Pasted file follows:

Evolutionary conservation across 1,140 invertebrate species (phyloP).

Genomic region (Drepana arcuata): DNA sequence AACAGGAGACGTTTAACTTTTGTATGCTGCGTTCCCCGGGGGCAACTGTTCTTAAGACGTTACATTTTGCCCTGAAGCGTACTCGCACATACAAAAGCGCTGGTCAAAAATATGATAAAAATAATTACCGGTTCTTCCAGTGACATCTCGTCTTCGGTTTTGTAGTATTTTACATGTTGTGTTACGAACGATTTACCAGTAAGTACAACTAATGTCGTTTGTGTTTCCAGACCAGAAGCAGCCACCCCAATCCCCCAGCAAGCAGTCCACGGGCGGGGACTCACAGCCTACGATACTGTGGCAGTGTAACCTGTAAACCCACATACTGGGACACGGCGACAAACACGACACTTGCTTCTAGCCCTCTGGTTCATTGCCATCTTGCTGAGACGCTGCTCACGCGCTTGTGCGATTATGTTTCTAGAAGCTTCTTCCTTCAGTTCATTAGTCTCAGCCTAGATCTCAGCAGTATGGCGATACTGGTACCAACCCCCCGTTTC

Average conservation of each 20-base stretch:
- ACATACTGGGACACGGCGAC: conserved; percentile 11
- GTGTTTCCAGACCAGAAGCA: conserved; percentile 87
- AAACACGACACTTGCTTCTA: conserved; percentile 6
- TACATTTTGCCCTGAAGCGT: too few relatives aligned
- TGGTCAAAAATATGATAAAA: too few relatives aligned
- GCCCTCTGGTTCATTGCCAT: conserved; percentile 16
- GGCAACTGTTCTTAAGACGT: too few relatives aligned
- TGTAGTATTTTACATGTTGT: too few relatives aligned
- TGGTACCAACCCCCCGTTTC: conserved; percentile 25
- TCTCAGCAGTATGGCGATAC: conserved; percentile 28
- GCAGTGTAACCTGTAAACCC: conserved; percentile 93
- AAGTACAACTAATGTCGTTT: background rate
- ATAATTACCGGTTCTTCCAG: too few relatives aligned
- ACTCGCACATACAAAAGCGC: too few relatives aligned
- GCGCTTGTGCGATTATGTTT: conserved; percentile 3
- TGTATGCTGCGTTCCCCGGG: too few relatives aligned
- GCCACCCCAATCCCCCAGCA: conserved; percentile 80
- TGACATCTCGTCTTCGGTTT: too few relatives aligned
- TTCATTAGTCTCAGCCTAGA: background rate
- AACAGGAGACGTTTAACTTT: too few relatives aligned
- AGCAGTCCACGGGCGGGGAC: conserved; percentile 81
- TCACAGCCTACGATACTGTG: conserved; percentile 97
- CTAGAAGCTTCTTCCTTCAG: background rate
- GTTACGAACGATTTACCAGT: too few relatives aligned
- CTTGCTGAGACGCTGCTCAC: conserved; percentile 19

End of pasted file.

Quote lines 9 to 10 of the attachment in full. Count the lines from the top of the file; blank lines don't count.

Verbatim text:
- GCCCTCTGGTTCATTGCCAT: conserved; percentile 16
- GGCAACTGTTCTTAAGACGT: too few relatives aligned